Fred Tuttle: One candidate hoping to lose this NovemberBy Bill Delaney/CNN
GRANVILLE, Vermont (October 22) -- Somewhere north of the Potomac River, well beyond shouting distance of the latest political blood-letting in Washington, D.C., is a place known for its misty mountains' majesty, where watching the leaves turn is a national rite of fall. But among Vermont's white picket fences, country stores and Holstein cows is a gentle man named Fred Tuttle, who this fall happens to be running for the U.S. Senate.
In a mean political season, the 79-year-old former dairy farmer is uncommonly sweet. In fact, he's running against a man he can't seem to find a bad word to say about, Vermont's incumbent senator, Democrat Patrick Leahy.
And Tuttle's campaign stops are anything but typical. At an elementary school in Granville, Tuttle -- dressed in overalls, sneakers and a blue baseball cap that simply reads "FRED" -- sits next to Leahy as if they were running on the same ticket.
When a child asks Tuttle if he would like to be a senator, Tuttle doesn't quite hear the question so Leahy helps him out.
"Would you like to be a senator?" Leahy repeats to Tuttle.
"Yeah, I would, but later on, later on, when I get older," Tuttle tells the amused class.
This is politics, for once, practiced without much of a purse, no porno and as for power, well, Tuttle is not too interested in the influence of a seat on Capitol Hill.
"Washington itself, I wouldn't care for it myself. We stayed in Washington. I don't like it," Tuttle says in his matter-of-fact style. "We'd have to live there and I wouldn't like that."
Tuttle became a sort-of politician in 1996, via his starring role in a locally produced cult film "Man With a Plan."
In the movie Tuttle plays the aptly named Fred Herman Tuttle, an aging, down-on-his-luck Vermont dairy farmer who decides to run for Congress. In director John O'Brien's critically acclaimed film the earthy Tuttle and his country charm triumph without money or power.
In the wake of the film's success O'Brien convinced Tuttle to challenge a recently transplanted millionaire from Massachusetts, Jack McMullen, in the Republican primary. With a campaign war chest totalling $201, Tuttle defeated McMullen, garnering 55 percent of the primary vote.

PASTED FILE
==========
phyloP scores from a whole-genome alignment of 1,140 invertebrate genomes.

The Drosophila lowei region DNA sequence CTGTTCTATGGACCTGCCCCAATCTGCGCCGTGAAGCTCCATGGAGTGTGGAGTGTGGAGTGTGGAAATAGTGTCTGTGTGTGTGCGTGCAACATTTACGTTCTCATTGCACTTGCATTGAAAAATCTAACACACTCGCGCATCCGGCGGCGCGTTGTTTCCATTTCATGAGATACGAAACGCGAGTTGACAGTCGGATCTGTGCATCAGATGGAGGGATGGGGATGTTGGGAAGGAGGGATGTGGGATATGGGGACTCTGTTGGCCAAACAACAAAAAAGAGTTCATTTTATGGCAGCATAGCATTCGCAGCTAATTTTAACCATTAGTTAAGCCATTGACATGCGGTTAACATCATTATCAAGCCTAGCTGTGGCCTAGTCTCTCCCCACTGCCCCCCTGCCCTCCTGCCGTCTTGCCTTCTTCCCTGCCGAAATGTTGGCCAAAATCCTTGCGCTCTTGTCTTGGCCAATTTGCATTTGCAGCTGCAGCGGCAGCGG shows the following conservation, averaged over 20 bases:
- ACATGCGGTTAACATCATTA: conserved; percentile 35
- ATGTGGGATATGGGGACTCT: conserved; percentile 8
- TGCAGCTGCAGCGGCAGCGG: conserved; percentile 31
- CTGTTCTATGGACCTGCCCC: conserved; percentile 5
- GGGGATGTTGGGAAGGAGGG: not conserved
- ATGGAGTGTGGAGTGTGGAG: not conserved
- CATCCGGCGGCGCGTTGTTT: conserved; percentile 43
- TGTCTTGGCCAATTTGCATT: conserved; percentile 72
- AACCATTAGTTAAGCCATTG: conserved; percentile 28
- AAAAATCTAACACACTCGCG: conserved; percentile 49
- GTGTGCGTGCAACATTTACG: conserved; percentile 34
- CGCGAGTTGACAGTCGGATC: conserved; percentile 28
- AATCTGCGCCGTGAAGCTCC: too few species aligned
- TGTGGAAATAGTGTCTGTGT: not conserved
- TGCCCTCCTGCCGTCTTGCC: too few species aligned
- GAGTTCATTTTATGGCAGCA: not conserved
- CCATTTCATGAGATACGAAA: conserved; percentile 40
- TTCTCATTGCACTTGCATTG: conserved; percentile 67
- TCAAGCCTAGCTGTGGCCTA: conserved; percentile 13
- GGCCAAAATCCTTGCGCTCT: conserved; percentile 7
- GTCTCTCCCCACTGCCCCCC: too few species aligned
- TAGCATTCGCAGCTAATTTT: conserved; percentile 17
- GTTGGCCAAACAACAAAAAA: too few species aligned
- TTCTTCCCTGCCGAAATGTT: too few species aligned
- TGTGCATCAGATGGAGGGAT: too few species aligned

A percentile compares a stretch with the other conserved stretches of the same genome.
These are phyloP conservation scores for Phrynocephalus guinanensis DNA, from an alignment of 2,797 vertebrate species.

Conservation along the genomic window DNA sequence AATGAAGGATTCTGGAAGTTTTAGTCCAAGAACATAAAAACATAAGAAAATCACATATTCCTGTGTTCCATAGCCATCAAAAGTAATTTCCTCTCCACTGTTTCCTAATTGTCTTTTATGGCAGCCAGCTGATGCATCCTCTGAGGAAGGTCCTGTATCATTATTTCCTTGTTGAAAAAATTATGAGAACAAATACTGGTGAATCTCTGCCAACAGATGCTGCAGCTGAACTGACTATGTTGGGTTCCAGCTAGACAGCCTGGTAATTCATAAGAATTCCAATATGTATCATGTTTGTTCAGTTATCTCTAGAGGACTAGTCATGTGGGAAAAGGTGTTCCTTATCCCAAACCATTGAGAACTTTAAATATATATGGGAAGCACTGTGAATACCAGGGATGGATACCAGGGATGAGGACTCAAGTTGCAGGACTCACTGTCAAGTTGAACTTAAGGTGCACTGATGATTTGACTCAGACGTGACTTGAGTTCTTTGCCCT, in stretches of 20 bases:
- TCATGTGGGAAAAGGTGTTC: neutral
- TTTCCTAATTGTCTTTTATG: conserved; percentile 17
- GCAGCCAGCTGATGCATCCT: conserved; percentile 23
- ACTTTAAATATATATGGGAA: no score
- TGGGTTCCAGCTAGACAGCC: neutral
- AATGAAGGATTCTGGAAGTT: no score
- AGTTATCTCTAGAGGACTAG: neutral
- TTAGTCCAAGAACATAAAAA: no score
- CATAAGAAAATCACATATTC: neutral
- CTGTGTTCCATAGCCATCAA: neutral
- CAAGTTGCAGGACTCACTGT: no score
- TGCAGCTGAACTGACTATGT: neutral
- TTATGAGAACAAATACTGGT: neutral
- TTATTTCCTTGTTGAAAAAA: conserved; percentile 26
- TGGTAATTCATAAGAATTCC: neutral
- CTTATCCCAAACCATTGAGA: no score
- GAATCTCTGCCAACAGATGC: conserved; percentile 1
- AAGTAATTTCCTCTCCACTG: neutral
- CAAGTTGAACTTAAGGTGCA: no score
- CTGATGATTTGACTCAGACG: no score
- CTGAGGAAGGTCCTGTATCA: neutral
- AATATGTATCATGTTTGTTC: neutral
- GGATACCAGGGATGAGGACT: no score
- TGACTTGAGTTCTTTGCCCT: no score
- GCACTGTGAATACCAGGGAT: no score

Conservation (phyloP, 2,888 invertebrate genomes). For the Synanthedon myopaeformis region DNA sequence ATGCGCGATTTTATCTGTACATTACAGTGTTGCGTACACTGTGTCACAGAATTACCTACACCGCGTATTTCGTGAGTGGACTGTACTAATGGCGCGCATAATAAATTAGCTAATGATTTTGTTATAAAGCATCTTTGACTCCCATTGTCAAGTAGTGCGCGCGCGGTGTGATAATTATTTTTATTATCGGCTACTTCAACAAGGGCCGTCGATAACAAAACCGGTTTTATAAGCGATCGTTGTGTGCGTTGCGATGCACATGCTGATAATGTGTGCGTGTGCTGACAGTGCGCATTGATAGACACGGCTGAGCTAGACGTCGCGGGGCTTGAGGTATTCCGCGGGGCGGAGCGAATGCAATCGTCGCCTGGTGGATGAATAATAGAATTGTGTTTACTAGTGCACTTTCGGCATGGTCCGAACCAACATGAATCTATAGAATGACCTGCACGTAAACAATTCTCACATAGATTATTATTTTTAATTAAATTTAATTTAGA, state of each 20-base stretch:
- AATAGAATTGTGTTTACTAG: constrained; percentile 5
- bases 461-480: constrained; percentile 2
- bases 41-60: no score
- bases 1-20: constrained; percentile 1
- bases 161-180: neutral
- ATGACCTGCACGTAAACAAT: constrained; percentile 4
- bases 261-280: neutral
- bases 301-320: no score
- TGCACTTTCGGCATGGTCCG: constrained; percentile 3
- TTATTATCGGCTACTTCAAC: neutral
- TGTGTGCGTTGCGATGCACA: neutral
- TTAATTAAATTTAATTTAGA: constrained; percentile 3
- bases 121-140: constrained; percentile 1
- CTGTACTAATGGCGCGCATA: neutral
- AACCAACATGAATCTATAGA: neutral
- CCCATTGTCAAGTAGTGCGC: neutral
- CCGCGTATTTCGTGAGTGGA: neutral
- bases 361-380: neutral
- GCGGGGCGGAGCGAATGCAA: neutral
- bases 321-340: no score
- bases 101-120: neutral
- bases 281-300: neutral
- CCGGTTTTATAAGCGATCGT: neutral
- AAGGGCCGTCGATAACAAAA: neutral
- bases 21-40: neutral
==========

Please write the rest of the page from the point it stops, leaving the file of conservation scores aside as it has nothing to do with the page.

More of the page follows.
A whiff of controversy has drifted in here, though. A few editorials have criticized Tuttle for not being up enough on a few of his own campaign positions. The trouble with that is an awful lot of Vermonters say they're sick of political know-it-alls anyway.
"I think we find Fred very refreshing, very honest," says Vermont voter Eileen Day.
As for Leahy, pit-bull politics this race isn't.
"We're over having dinner at their home. We're sitting around chatting," Leahy says. "There is nothing like this in the country. But I've got to admit, I kind of like it."
Tuttle has hammered out a few positions.
On money, Tuttle says, "Too much money in politics."
On the Monica Lewinsky scandal, Tuttle says, "I don't believe that should ever have come out on the air. I don't think it's anybody's business."
Still, having endorsed Leahy for re-election, what really concerns Tuttle about election day is his worst-case scenario: victory.
Winning "sure is a problem," he says.
But more than a few Vermonters may think these days, they could do a lot worse.
Thursday, October 22, 1998
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